Wednesday, 1 January 2014

The man who brought both life and death to millions

Fritz Haber was a German chemist of Jewish origin, who received the Nobel Prize in Chemistry in 1918 for his development of synthesizing ammonia, an important ingredient for fertilizers and explosives. He lived next door to another man of Jewish origin; Albert Einstein.

During his time at University of Karlsruhe from 1894 to 1911, Fritz Haber and Carl Bosch developed the Haber process, which is the catalytic formation of ammonia from hydrogen and atmospheric nitrogen under conditions of high temperature and pressure. The Haber-Bosch process was a milestone in industrial chemistry, because it divorced the production of nitrogen products, such as fertilizer, explosives and chemical feedstocks, from natural deposits, especially sodium nitrate (caliche), of which Chile was a major (and almost unique) producer. The annual world production of synthetic nitrogen fertilizer is currently more than 100 million tons. The food base of half of the current world population is based on the Haber-Bosch process.

Nitrogen plays an extremely important part of the lives of human beings, animal life and that of plants. Without it, our planet would be a dead planet. The processes of the nitrogen cycle transforms nitrogen from one form to another. Many of those processes are carried out by microbes, either in their effort to harvest energy or to accumulate nitrogen in a form needed for their growth. For this reason there is nitrogen in the ground but in many places around the world, there is not enough of it in the ground to grow crops. There is an abundance of nitrogen in the atmosphere but it is unusable in plants.  This is the reason why Haber’s work in the field of research in nitrogen was so important. The role of nitrogen in fertilizer cannot be overestimated.  The fertilizer went on to be used on a large scale, bringing about a huge increase in crop yields, and practically banishing the fear of famine in large parts of the world since crops that normally wouldn’t grow in nitrogen-starved soil, can now grow in soil when fertilized with ammonium nitrate.

Alas, that kind of fertilizer is also used by terrorists as a cheap explosive.  When World War I broke in 1914, Haber who was by then working for the Kaiser's research institute in Berlin was desperate to prove his patriotism. He began experimenting with chlorine gas which, he said, would shorten the war in Germany’s favour.

The first effect of inhalation of chlorine gas is a burning pain in the throat and eyes, accompanied by a sensation of suffocation. Pain, which may be severe, is felt in the chest, especially behind the sternum. Respiration becomes painful, rapid, and difficult and coughing occurs along with the irritation of the eyes which then results in profuse lachrymation. Retching is common and may be followed by vomiting, which can give some form of temporary relief. The lips and mouth are parched and the tongue is thick and dry. Severe headache rapidly follows with a feeling of considerable weakness in the legs. If the victim lies of falls down, he is likely to inhale still more chlorine gas because it is a heavy gas and therefore is most concentrated near the ground. In severe poisoning, unconsciousness follows as a result of suffocation.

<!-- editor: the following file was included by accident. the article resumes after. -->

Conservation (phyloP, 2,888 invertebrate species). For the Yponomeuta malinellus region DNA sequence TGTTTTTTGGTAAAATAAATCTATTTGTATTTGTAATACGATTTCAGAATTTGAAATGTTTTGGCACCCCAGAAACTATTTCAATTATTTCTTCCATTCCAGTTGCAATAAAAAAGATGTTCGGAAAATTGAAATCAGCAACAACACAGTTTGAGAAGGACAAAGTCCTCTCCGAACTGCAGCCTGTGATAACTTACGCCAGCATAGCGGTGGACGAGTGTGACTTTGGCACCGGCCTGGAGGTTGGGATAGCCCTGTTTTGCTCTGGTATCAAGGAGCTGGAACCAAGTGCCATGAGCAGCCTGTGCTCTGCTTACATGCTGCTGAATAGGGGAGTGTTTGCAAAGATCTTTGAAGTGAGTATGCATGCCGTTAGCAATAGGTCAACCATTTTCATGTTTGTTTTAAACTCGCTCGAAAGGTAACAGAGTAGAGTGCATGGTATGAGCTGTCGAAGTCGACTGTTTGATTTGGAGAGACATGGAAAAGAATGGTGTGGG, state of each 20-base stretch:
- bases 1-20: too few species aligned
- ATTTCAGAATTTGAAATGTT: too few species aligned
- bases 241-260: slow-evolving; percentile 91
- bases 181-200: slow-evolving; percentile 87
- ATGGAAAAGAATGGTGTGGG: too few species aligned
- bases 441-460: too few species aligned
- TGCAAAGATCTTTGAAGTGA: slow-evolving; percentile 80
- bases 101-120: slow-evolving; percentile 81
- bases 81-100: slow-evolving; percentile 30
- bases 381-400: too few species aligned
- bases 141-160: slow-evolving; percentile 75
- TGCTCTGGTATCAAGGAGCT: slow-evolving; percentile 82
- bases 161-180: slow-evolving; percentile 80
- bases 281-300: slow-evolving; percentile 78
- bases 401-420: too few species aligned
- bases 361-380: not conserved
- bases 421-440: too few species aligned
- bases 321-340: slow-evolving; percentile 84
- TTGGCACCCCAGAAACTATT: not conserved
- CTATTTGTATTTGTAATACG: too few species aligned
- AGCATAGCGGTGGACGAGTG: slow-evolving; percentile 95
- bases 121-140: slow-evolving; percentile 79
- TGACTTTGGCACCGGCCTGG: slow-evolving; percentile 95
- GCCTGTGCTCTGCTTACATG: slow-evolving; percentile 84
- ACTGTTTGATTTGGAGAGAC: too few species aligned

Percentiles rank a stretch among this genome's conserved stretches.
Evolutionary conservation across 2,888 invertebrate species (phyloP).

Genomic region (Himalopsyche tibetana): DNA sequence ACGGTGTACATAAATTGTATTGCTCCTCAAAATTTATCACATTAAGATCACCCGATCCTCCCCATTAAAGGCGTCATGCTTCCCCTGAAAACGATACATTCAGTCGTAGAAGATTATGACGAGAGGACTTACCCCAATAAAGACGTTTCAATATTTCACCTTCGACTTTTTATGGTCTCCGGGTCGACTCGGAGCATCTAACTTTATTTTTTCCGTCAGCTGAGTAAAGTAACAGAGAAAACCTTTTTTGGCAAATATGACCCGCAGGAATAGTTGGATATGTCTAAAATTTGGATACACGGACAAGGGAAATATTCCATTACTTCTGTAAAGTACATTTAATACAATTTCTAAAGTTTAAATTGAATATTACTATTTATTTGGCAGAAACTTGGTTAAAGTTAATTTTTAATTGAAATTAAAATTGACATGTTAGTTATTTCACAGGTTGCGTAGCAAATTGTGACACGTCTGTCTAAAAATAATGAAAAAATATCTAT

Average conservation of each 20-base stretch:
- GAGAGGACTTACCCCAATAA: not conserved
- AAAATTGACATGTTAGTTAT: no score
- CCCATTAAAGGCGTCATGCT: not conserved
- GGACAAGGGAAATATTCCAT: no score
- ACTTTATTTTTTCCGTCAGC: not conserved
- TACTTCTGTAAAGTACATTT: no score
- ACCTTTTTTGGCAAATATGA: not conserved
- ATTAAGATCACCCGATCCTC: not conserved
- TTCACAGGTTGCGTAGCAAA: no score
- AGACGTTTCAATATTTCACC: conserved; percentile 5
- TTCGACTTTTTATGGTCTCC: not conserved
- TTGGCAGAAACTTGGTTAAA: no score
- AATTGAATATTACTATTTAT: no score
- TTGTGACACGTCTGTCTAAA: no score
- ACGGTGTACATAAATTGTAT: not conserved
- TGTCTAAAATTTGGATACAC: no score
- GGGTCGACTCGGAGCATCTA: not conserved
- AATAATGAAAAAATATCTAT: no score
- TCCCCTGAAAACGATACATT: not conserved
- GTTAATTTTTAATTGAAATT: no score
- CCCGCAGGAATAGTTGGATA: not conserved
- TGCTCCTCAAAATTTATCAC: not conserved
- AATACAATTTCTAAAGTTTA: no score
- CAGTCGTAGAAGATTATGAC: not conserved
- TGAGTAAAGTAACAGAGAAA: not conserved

The effect produced by the irritant action of the gas is a profuse exudation of a thin, light yellow, albuminous fluid by the bronchial mucous membrane, as well as a very active secretion by the lachrymal and salivary glands which are the results of protective reflexes, the object of which is to dilute the irritant poison and render it innocuous. At the same time spasm of the bronchial muscles occurs in an attempt to obstruct the passage of the gas into the alveoli. In severe cases the bronchial secretion and spasm not only fail to protect the alveoli, but obstruct the entry of air into the lungs, to such an extent that the patient becomes asphyxiated and may die before the fluid is expectorated and the spasm relaxes.

An autopsy at this stage would show a slight congestion of the larynx and intense congestion and oedema of the trachea and larger bronchi, which are filled with frothy fluid. The lungs are intensely congested and oedematous, but the violent respiration caused by the asphyxia produces small patches of over-distended lung, seen on the surface as light grey areas in the least damaged parts, into which air can still pass. The distended alveoli may rupture into the interstitial tissue, and air may spread into the mediastinum and even to the neck.  As a direct result, the victim suffocates to death.